We need to keep repeating the mantra "it's ok to be offended". It is ok to be offended and it is ok to offend. Not only does the Internet allow quick global communication. But it also allows us not to see things we don't want to see. Nobody needs to see anything they don't want to.

Researchers love counting keywords because it's quantifiable. But what does it prove? A computer scientist friend of mine was on a research project financed by the Swedish government to track homophobia through keywords (he was himself gay). They tried correlating the use of homophobic slurs online and violence against gays. They did this Internationally. I only know of this because I was talking to him throughout this process. I don't know if it got published. But what he told me is that whatever metric used for homophobic slurs used in a culture does not lead to to anti gay violence in any way that is comparable between cultures, or even within cultures. It was highly specific and regional. Which suggests that it's more complicated than that a straight correlation can be used.
Its amusing to watch Youtube videos that don't toe the line with regard to the leftist agenda. The speakers frequently use code words or make up new words so they don't get demonetized, or get their videos taken down. Words like rape & feminist set off the censors. Its just very bizarre watching them wink and nod around these words. Its very reminiscent of your discussion about Chinese censorship. I always thought we in the Western world were better than that, but I guess not...
 

Jarhyn

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Which side is all about censoring curse words?
To be fair, it's not Trausti I see whinging about curses here. It's Bomb. Hence why when I respond concerning their posts I make sure to swear an extra bunch.

Which side is all about censoring curse words?
Only harmless curse words. If it's an ethnic, racial, sexual, or religious slur it's fine. Not only is that kind of word fine, but it's even against the 1st Amendment for someone to react negatively to you saying it.

Ehe... just ask Chinese dissidents how censoring words work. People switch to eufemisms. And the the eufemism becomes the new bad word. The Chinese government then censor those words. This is why 18th century newspapers are so hard to understand today. In order to avoid banned words people had to dance around the topic and implying, without saying. But did that stop those newspapers? Nope.

This idea of helping groups by avoiding bad words is well suited for our modern Internet age. It's a super easy way for individuals to quickly identify the people who are evil online. But it's an illusion. You're not helping anyone more than thoughts and prayers ever did. Instead it makes communicating convoluted and only hampers communication. Since every group now has specialized ingroup language (you need to master or be seen as evil) it drives groups apart.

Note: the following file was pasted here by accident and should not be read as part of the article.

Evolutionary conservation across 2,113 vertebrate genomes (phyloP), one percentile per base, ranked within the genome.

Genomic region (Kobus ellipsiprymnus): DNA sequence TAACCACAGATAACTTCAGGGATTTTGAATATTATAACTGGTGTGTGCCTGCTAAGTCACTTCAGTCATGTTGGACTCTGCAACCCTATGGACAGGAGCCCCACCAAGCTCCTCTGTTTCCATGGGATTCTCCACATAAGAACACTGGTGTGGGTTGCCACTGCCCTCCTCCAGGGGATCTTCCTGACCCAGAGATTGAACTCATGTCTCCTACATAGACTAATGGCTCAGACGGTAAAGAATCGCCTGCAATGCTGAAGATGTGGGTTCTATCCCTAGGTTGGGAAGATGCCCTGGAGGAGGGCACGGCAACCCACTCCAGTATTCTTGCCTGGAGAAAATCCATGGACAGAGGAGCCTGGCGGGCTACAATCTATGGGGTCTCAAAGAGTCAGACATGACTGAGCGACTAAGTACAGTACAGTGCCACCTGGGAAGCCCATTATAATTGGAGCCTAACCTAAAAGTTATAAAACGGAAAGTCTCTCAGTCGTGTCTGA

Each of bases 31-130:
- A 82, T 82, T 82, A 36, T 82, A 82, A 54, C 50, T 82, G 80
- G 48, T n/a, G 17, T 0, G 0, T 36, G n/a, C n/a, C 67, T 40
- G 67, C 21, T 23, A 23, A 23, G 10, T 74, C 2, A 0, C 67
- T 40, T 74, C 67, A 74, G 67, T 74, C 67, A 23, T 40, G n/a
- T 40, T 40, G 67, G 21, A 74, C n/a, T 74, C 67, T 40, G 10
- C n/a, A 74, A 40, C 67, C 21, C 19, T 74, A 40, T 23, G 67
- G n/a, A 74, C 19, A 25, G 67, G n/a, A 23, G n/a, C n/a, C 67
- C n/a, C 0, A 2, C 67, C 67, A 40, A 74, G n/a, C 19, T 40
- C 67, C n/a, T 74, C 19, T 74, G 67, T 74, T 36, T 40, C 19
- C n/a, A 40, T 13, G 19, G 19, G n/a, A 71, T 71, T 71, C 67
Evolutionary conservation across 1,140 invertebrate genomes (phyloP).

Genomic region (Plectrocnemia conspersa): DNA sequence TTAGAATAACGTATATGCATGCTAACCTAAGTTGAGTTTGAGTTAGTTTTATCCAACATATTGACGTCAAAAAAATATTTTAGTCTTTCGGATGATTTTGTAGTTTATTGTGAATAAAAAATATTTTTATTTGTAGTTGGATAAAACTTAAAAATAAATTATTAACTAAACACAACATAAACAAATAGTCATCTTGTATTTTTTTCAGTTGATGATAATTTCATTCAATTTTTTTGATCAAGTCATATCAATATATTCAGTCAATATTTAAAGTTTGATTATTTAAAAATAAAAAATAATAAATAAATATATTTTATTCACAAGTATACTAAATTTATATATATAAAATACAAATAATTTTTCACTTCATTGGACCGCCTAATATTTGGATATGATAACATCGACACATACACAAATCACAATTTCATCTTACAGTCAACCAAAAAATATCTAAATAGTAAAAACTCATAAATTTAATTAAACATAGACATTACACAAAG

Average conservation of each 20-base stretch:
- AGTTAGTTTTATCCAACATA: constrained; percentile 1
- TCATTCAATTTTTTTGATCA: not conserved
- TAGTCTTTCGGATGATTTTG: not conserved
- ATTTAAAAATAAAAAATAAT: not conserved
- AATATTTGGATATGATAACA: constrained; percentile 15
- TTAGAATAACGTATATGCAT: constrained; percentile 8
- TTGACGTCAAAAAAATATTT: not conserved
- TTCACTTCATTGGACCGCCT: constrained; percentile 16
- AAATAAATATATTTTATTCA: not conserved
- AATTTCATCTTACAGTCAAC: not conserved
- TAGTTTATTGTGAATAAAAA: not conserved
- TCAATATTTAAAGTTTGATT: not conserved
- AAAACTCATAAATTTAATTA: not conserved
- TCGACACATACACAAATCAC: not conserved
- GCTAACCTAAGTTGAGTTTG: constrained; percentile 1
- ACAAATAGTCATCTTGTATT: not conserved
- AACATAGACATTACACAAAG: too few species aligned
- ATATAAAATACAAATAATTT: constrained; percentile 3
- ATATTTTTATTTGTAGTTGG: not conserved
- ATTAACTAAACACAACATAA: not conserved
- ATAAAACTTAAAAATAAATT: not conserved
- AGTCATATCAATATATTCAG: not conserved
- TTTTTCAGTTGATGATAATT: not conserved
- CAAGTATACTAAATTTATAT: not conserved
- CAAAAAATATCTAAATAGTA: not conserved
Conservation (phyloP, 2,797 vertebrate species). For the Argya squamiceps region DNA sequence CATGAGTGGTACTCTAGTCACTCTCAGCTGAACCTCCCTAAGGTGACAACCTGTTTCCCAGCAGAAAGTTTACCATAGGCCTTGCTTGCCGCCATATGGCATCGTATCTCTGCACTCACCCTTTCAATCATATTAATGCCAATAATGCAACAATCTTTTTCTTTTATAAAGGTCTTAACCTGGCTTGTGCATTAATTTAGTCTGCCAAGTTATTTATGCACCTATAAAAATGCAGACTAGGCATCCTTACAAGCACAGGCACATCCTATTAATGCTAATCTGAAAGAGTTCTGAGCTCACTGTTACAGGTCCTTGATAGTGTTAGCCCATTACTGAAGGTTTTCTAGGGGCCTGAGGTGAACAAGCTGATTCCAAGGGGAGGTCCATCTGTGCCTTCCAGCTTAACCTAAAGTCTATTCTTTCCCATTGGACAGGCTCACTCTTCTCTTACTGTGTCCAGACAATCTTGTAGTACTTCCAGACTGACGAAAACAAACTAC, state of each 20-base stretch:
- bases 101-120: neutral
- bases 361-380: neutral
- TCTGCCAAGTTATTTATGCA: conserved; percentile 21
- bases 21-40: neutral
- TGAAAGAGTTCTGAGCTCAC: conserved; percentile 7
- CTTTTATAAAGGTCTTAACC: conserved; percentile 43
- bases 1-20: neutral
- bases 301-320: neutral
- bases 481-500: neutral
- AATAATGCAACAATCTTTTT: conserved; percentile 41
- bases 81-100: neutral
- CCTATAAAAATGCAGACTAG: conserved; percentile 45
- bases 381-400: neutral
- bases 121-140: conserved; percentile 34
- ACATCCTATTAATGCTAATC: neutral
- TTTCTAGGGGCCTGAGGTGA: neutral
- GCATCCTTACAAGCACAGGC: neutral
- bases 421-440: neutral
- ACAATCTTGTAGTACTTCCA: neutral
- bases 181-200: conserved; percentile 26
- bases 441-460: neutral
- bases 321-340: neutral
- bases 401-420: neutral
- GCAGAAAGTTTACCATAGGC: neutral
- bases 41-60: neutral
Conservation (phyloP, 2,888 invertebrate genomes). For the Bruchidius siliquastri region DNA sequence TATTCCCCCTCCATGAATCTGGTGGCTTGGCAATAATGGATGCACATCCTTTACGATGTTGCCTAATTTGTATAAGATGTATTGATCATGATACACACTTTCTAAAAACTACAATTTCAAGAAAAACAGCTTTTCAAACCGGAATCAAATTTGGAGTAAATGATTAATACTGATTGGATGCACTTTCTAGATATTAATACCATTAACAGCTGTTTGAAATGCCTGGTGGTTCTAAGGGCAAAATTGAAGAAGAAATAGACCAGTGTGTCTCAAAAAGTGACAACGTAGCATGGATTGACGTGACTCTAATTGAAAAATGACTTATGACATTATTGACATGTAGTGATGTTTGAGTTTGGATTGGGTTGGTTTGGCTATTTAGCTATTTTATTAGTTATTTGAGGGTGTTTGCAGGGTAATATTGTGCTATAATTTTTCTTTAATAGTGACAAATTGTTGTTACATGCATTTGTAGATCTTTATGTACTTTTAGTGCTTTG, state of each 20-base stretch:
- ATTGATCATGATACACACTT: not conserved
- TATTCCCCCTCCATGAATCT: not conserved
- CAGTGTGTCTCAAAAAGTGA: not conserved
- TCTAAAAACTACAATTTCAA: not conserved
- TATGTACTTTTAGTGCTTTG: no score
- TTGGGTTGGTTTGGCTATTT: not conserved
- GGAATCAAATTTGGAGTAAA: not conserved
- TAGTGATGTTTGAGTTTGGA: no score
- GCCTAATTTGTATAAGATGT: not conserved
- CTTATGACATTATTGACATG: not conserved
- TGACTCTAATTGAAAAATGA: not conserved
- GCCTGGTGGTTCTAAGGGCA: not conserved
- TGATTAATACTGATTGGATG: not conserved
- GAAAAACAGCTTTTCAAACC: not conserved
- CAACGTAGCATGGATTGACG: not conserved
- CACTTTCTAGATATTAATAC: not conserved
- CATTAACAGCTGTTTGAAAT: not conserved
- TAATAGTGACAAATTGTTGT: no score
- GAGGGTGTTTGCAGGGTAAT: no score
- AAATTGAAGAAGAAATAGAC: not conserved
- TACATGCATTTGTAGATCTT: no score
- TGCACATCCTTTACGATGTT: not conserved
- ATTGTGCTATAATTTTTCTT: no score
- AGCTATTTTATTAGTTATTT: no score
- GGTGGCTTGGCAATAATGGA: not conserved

We need to keep repeating the mantra "it's ok to be offended". It is ok to be offended and it is ok to offend. Not only does the Internet allow quick global communication. But it also allows us not to see things we don't want to see. Nobody needs to see anything they don't want to.

Researchers love counting keywords because it's quantifiable. But what does it prove? A computer scientist friend of mine was on a research project financed by the Swedish government to track homophobia through keywords (he was himself gay). They tried correlating the use of homophobic slurs online and violence against gays. They did this Internationally. I only know of this because I was talking to him throughout this process. I don't know if it got published. But what he told me is that whatever metric used for homophobic slurs used in a culture does not lead to to anti gay violence in any way that is comparable between cultures, or even within cultures. It was highly specific and regional. Which suggests that it's more complicated than that a straight correlation can be used.
Its amusing to watch Youtube videos that don't toe the line with regard to the leftist agenda. The speakers frequently use code words or make up new words so they don't get demonetized, or get their videos taken down. Words like rape & feminist set off the censors. Its just very bizarre watching them wink and nod around these words. Its very reminiscent of your discussion about Chinese censorship. I always thought we in the Western world were better than that, but I guess not...

<edit>

Obviously, yes, we ought demonetize people using a platform to endorse rape.

The only discussions we need to be having about rape are how to prevent it, and explicitly in that context; and how to simulate it without threat to any person's true agency for the purposes of sexual illusion.
 
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Jimmy Higgins

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Its amusing to watch Youtube videos that don't toe the line with regard to the leftist agenda. The speakers frequently use code words or make up new words so they don't get demonetized, or get their videos taken down. Words like rape & feminist set off the censors.